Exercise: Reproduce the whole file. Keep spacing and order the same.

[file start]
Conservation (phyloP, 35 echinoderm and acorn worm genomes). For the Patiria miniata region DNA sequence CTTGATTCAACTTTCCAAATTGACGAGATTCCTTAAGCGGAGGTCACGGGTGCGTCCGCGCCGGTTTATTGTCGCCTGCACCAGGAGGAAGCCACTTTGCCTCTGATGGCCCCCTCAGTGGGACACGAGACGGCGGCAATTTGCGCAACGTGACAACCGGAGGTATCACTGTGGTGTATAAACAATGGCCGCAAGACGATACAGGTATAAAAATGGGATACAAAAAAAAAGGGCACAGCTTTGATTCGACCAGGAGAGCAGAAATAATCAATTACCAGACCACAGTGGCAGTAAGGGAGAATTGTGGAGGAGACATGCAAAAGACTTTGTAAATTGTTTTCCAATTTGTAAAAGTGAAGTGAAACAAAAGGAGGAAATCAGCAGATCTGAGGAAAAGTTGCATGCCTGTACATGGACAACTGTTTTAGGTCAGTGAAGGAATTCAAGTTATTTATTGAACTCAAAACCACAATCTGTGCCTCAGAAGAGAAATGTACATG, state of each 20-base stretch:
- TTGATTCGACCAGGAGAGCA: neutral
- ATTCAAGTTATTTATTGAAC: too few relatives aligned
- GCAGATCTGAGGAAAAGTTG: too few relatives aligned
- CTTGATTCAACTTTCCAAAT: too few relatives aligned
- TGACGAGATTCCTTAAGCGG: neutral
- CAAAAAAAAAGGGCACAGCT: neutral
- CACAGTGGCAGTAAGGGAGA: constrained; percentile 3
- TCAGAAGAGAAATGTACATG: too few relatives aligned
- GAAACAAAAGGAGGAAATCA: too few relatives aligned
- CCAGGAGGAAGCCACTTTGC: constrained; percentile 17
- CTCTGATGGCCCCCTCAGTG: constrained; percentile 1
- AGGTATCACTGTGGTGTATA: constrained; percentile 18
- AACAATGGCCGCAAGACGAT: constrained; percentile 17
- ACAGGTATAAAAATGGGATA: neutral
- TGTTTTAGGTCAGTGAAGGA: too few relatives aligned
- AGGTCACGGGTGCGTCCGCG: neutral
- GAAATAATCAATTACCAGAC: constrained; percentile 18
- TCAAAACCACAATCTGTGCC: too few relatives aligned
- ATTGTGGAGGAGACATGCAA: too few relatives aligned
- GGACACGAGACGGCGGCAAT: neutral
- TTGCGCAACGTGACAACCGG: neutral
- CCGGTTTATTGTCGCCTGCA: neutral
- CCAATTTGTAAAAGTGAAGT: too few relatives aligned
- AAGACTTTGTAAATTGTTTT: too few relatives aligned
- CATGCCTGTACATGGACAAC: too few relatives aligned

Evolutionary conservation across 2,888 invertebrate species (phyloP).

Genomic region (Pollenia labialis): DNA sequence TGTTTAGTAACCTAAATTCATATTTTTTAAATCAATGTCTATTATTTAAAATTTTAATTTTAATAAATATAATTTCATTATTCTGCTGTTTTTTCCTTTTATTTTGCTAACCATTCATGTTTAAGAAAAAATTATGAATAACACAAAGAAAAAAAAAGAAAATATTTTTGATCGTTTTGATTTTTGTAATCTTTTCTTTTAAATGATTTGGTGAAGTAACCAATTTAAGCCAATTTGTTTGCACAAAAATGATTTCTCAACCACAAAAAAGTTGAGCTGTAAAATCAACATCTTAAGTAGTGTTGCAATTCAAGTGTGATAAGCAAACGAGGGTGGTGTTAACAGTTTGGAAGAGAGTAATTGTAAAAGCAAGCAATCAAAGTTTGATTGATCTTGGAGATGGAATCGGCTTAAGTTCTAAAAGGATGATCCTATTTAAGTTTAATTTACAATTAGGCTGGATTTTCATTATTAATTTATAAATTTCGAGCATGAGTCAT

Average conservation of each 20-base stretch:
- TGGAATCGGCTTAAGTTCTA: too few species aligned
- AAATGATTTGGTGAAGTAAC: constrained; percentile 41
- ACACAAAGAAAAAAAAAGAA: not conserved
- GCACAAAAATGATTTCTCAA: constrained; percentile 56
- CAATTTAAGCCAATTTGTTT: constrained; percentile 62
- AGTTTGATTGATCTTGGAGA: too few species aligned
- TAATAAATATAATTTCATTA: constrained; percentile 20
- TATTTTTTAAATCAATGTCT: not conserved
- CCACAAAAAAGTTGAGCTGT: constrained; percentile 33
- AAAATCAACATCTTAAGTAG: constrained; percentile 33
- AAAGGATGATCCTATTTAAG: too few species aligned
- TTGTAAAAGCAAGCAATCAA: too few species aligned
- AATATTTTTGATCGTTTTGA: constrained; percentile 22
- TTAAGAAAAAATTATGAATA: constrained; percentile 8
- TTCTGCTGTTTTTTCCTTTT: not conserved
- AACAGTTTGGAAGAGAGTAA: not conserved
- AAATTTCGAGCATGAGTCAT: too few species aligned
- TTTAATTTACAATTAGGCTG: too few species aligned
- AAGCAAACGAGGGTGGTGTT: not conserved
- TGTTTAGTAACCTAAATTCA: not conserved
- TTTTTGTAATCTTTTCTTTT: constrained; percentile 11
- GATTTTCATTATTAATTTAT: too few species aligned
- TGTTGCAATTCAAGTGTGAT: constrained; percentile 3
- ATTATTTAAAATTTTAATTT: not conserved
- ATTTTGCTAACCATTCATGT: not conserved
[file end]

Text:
Conservation (phyloP, 35 echinoderm and acorn worm genomes). For the Patiria miniata region DNA sequence CTTGATTCAACTTTCCAAATTGACGAGATTCCTTAAGCGGAGGTCACGGGTGCGTCCGCGCCGGTTTATTGTCGCCTGCACCAGGAGGAAGCCACTTTGCCTCTGATGGCCCCCTCAGTGGGACACGAGACGGCGGCAATTTGCGCAACGTGACAACCGGAGGTATCACTGTGGTGTATAAACAATGGCCGCAAGACGATACAGGTATAAAAATGGGATACAAAAAAAAAGGGCACAGCTTTGATTCGACCAGGAGAGCAGAAATAATCAATTACCAGACCACAGTGGCAGTAAGGGAGAATTGTGGAGGAGACATGCAAAAGACTTTGTAAATTGTTTTCCAATTTGTAAAAGTGAAGTGAAACAAAAGGAGGAAATCAGCAGATCTGAGGAAAAGTTGCATGCCTGTACATGGACAACTGTTTTAGGTCAGTGAAGGAATTCAAGTTATTTATTGAACTCAAAACCACAATCTGTGCCTCAGAAGAGAAATGTACATG, state of each 20-base stretch:
- TTGATTCGACCAGGAGAGCA: neutral
- ATTCAAGTTATTTATTGAAC: too few relatives aligned
- GCAGATCTGAGGAAAAGTTG: too few relatives aligned
- CTTGATTCAACTTTCCAAAT: too few relatives aligned
- TGACGAGATTCCTTAAGCGG: neutral
- CAAAAAAAAAGGGCACAGCT: neutral
- CACAGTGGCAGTAAGGGAGA: constrained; percentile 3
- TCAGAAGAGAAATGTACATG: too few relatives aligned
- GAAACAAAAGGAGGAAATCA: too few relatives aligned
- CCAGGAGGAAGCCACTTTGC: constrained; percentile 17
- CTCTGATGGCCCCCTCAGTG: constrained; percentile 1
- AGGTATCACTGTGGTGTATA: constrained; percentile 18
- AACAATGGCCGCAAGACGAT: constrained; percentile 17
- ACAGGTATAAAAATGGGATA: neutral
- TGTTTTAGGTCAGTGAAGGA: too few relatives aligned
- AGGTCACGGGTGCGTCCGCG: neutral
- GAAATAATCAATTACCAGAC: constrained; percentile 18
- TCAAAACCACAATCTGTGCC: too few relatives aligned
- ATTGTGGAGGAGACATGCAA: too few relatives aligned
- GGACACGAGACGGCGGCAAT: neutral
- TTGCGCAACGTGACAACCGG: neutral
- CCGGTTTATTGTCGCCTGCA: neutral
- CCAATTTGTAAAAGTGAAGT: too few relatives aligned
- AAGACTTTGTAAATTGTTTT: too few relatives aligned
- CATGCCTGTACATGGACAAC: too few relatives aligned

Evolutionary conservation across 2,888 invertebrate species (phyloP).

Genomic region (Pollenia labialis): DNA sequence TGTTTAGTAACCTAAATTCATATTTTTTAAATCAATGTCTATTATTTAAAATTTTAATTTTAATAAATATAATTTCATTATTCTGCTGTTTTTTCCTTTTATTTTGCTAACCATTCATGTTTAAGAAAAAATTATGAATAACACAAAGAAAAAAAAAGAAAATATTTTTGATCGTTTTGATTTTTGTAATCTTTTCTTTTAAATGATTTGGTGAAGTAACCAATTTAAGCCAATTTGTTTGCACAAAAATGATTTCTCAACCACAAAAAAGTTGAGCTGTAAAATCAACATCTTAAGTAGTGTTGCAATTCAAGTGTGATAAGCAAACGAGGGTGGTGTTAACAGTTTGGAAGAGAGTAATTGTAAAAGCAAGCAATCAAAGTTTGATTGATCTTGGAGATGGAATCGGCTTAAGTTCTAAAAGGATGATCCTATTTAAGTTTAATTTACAATTAGGCTGGATTTTCATTATTAATTTATAAATTTCGAGCATGAGTCAT

Average conservation of each 20-base stretch:
- TGGAATCGGCTTAAGTTCTA: too few species aligned
- AAATGATTTGGTGAAGTAAC: constrained; percentile 41
- ACACAAAGAAAAAAAAAGAA: not conserved
- GCACAAAAATGATTTCTCAA: constrained; percentile 56
- CAATTTAAGCCAATTTGTTT: constrained; percentile 62
- AGTTTGATTGATCTTGGAGA: too few species aligned
- TAATAAATATAATTTCATTA: constrained; percentile 20
- TATTTTTTAAATCAATGTCT: not conserved
- CCACAAAAAAGTTGAGCTGT: constrained; percentile 33
- AAAATCAACATCTTAAGTAG: constrained; percentile 33
- AAAGGATGATCCTATTTAAG: too few species aligned
- TTGTAAAAGCAAGCAATCAA: too few species aligned
- AATATTTTTGATCGTTTTGA: constrained; percentile 22
- TTAAGAAAAAATTATGAATA: constrained; percentile 8
- TTCTGCTGTTTTTTCCTTTT: not conserved
- AACAGTTTGGAAGAGAGTAA: not conserved
- AAATTTCGAGCATGAGTCAT: too few species aligned
- TTTAATTTACAATTAGGCTG: too few species aligned
- AAGCAAACGAGGGTGGTGTT: not conserved
- TGTTTAGTAACCTAAATTCA: not conserved
- TTTTTGTAATCTTTTCTTTT: constrained; percentile 11
- GATTTTCATTATTAATTTAT: too few species aligned
- TGTTGCAATTCAAGTGTGAT: constrained; percentile 3
- ATTATTTAAAATTTTAATTT: not conserved
- ATTTTGCTAACCATTCATGT: not conserved